A common misconception is that all perlite is the same. This is simply untrue. Perlite comes in grades from small to super coarse. For most horticulture applications, a medium grade is ideal. This size is still lightweight, so it is easy to incorporate into any media. It’s also the perfect size for creating large pore spaces necessary to introduce air to the media. Smaller grades tend to retain moisture, which restricts air space. An often overlooked factor with perlite is shipping. Larger sized perlite granules tend to break down into dust during transit. A medium grade will resist this mechanical breakdown. Most misconceptions we encounter concern coconut coir. Coir of yesteryear had a bad reputation for high soluble salts, particularly NaCl and KCl. Today the coir industry holds itself to strict standards to keep soluble salts below an electrical conductivity (EC) of 1.0 μS/cm. This is achieved by rinsing coir excessively with clean water to remove salts and sodium. Another misconception is that coir needs to be pre-buffered with calcium nitrate. The thought is that calcium ions will replace excessive sodium and potassium ions on exchange sites, thus avoiding potential calcium and magnesium deficiency. Makes sense. However, the real-world application is impractical. As mentioned before, modern coir - even coir destined for buffering - is liberally washed to leach soluble salts and sodium. The resulting material has a small amount of residual sodium and fair amount of potassium. Calcium from buffering would only remove a negligible amount of sodium. Moreover, even if calcium could effectively remove potassium, the amount of calcium added during buffering would not even dent the potassium level. Luckily, potassium is non-toxic to plants, but excessive amounts compete with calcium and magnesium uptake, leading to deficiencies of these nutrients. So regardless of whether the coir was buffered or not, a grower would still need to add a Cal-Mag fertilizer at the beginning of a crop to avoid deficiencies. Buffered coir can also cost up to 40% more than normal coir.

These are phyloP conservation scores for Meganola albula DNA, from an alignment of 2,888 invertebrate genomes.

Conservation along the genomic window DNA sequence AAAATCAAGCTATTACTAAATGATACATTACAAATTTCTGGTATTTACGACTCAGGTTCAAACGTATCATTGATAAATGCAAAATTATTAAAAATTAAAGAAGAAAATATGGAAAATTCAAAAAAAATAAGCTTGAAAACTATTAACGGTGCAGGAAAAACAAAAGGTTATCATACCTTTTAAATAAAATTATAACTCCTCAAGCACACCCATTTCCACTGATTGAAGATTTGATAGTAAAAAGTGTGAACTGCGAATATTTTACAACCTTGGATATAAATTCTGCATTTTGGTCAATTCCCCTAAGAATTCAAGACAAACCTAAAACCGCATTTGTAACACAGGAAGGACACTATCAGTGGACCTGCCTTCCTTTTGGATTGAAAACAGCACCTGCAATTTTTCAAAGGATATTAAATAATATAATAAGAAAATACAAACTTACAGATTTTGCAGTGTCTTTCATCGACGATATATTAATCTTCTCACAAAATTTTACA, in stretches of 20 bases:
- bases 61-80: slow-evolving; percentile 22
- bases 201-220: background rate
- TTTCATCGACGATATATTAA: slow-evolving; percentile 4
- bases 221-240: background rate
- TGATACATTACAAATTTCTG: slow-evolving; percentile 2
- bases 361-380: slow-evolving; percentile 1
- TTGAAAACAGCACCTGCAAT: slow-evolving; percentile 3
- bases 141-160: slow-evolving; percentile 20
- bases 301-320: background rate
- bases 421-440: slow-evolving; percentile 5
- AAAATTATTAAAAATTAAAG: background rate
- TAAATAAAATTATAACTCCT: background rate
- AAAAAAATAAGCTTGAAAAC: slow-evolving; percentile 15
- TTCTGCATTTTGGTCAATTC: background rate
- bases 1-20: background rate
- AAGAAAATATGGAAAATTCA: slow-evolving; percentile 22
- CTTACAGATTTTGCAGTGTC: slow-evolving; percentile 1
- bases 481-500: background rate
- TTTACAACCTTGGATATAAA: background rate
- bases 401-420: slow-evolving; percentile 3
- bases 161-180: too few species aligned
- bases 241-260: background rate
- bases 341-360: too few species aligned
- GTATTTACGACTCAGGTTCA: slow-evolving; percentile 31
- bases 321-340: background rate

6. What is beneficial silicon and why is it important to plant health?